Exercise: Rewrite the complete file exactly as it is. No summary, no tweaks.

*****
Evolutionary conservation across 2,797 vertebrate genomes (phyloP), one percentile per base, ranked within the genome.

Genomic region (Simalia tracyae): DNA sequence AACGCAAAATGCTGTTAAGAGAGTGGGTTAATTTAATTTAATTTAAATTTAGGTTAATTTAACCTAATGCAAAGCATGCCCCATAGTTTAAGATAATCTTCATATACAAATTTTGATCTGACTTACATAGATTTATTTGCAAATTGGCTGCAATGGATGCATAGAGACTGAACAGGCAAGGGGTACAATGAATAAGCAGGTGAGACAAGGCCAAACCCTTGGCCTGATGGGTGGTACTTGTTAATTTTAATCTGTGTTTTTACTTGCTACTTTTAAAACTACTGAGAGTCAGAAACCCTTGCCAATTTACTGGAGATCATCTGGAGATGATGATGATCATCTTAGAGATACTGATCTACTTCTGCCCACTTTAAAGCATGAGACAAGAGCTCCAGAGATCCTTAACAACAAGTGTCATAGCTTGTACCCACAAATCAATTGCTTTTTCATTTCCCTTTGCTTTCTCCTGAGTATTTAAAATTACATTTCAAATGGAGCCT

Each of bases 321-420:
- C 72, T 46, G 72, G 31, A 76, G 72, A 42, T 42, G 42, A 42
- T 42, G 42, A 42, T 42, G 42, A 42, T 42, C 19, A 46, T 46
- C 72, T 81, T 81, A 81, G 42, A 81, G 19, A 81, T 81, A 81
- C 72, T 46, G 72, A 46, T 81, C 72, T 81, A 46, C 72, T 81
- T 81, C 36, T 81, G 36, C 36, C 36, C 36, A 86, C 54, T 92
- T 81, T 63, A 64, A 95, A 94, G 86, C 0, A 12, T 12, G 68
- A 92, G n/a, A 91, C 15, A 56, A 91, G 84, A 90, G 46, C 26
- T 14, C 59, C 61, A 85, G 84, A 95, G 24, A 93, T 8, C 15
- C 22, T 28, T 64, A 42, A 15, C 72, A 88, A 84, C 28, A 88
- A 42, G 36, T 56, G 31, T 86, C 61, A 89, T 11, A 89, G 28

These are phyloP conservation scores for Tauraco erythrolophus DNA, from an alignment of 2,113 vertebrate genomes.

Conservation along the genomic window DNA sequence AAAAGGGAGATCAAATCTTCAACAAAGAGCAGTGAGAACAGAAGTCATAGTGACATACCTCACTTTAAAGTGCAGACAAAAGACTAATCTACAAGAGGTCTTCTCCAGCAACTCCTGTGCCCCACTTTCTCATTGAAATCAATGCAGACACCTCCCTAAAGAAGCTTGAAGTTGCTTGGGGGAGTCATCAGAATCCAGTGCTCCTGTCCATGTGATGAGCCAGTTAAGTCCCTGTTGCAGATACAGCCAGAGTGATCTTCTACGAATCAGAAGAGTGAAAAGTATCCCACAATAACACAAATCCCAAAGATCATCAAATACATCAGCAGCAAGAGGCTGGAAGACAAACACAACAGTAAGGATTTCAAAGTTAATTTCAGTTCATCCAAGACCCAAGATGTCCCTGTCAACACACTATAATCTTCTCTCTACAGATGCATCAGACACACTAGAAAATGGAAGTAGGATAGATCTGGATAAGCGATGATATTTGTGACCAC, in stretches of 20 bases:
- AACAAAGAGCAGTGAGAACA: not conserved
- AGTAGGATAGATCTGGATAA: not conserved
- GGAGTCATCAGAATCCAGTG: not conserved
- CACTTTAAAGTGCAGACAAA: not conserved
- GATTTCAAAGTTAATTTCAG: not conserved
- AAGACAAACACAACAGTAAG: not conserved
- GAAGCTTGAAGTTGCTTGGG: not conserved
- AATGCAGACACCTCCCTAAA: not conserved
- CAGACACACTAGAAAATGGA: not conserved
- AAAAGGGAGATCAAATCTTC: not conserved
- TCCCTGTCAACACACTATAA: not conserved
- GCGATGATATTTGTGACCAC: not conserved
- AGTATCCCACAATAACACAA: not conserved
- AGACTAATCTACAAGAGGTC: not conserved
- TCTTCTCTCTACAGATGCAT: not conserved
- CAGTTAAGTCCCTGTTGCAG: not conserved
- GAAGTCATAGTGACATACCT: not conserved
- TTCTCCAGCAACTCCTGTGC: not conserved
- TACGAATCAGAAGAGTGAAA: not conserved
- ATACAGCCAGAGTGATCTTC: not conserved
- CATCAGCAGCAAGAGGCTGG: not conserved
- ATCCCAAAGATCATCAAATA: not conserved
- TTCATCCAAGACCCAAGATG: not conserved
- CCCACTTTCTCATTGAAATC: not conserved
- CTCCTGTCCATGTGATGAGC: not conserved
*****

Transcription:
Evolutionary conservation across 2,797 vertebrate genomes (phyloP), one percentile per base, ranked within the genome.

Genomic region (Simalia tracyae): DNA sequence AACGCAAAATGCTGTTAAGAGAGTGGGTTAATTTAATTTAATTTAAATTTAGGTTAATTTAACCTAATGCAAAGCATGCCCCATAGTTTAAGATAATCTTCATATACAAATTTTGATCTGACTTACATAGATTTATTTGCAAATTGGCTGCAATGGATGCATAGAGACTGAACAGGCAAGGGGTACAATGAATAAGCAGGTGAGACAAGGCCAAACCCTTGGCCTGATGGGTGGTACTTGTTAATTTTAATCTGTGTTTTTACTTGCTACTTTTAAAACTACTGAGAGTCAGAAACCCTTGCCAATTTACTGGAGATCATCTGGAGATGATGATGATCATCTTAGAGATACTGATCTACTTCTGCCCACTTTAAAGCATGAGACAAGAGCTCCAGAGATCCTTAACAACAAGTGTCATAGCTTGTACCCACAAATCAATTGCTTTTTCATTTCCCTTTGCTTTCTCCTGAGTATTTAAAATTACATTTCAAATGGAGCCT

Each of bases 321-420:
- C 72, T 46, G 72, G 31, A 76, G 72, A 42, T 42, G 42, A 42
- T 42, G 42, A 42, T 42, G 42, A 42, T 42, C 19, A 46, T 46
- C 72, T 81, T 81, A 81, G 42, A 81, G 19, A 81, T 81, A 81
- C 72, T 46, G 72, A 46, T 81, C 72, T 81, A 46, C 72, T 81
- T 81, C 36, T 81, G 36, C 36, C 36, C 36, A 86, C 54, T 92
- T 81, T 63, A 64, A 95, A 94, G 86, C 0, A 12, T 12, G 68
- A 92, G n/a, A 91, C 15, A 56, A 91, G 84, A 90, G 46, C 26
- T 14, C 59, C 61, A 85, G 84, A 95, G 24, A 93, T 8, C 15
- C 22, T 28, T 64, A 42, A 15, C 72, A 88, A 84, C 28, A 88
- A 42, G 36, T 56, G 31, T 86, C 61, A 89, T 11, A 89, G 28

These are phyloP conservation scores for Tauraco erythrolophus DNA, from an alignment of 2,113 vertebrate genomes.

Conservation along the genomic window DNA sequence AAAAGGGAGATCAAATCTTCAACAAAGAGCAGTGAGAACAGAAGTCATAGTGACATACCTCACTTTAAAGTGCAGACAAAAGACTAATCTACAAGAGGTCTTCTCCAGCAACTCCTGTGCCCCACTTTCTCATTGAAATCAATGCAGACACCTCCCTAAAGAAGCTTGAAGTTGCTTGGGGGAGTCATCAGAATCCAGTGCTCCTGTCCATGTGATGAGCCAGTTAAGTCCCTGTTGCAGATACAGCCAGAGTGATCTTCTACGAATCAGAAGAGTGAAAAGTATCCCACAATAACACAAATCCCAAAGATCATCAAATACATCAGCAGCAAGAGGCTGGAAGACAAACACAACAGTAAGGATTTCAAAGTTAATTTCAGTTCATCCAAGACCCAAGATGTCCCTGTCAACACACTATAATCTTCTCTCTACAGATGCATCAGACACACTAGAAAATGGAAGTAGGATAGATCTGGATAAGCGATGATATTTGTGACCAC, in stretches of 20 bases:
- AACAAAGAGCAGTGAGAACA: not conserved
- AGTAGGATAGATCTGGATAA: not conserved
- GGAGTCATCAGAATCCAGTG: not conserved
- CACTTTAAAGTGCAGACAAA: not conserved
- GATTTCAAAGTTAATTTCAG: not conserved
- AAGACAAACACAACAGTAAG: not conserved
- GAAGCTTGAAGTTGCTTGGG: not conserved
- AATGCAGACACCTCCCTAAA: not conserved
- CAGACACACTAGAAAATGGA: not conserved
- AAAAGGGAGATCAAATCTTC: not conserved
- TCCCTGTCAACACACTATAA: not conserved
- GCGATGATATTTGTGACCAC: not conserved
- AGTATCCCACAATAACACAA: not conserved
- AGACTAATCTACAAGAGGTC: not conserved
- TCTTCTCTCTACAGATGCAT: not conserved
- CAGTTAAGTCCCTGTTGCAG: not conserved
- GAAGTCATAGTGACATACCT: not conserved
- TTCTCCAGCAACTCCTGTGC: not conserved
- TACGAATCAGAAGAGTGAAA: not conserved
- ATACAGCCAGAGTGATCTTC: not conserved
- CATCAGCAGCAAGAGGCTGG: not conserved
- ATCCCAAAGATCATCAAATA: not conserved
- TTCATCCAAGACCCAAGATG: not conserved
- CCCACTTTCTCATTGAAATC: not conserved
- CTCCTGTCCATGTGATGAGC: not conserved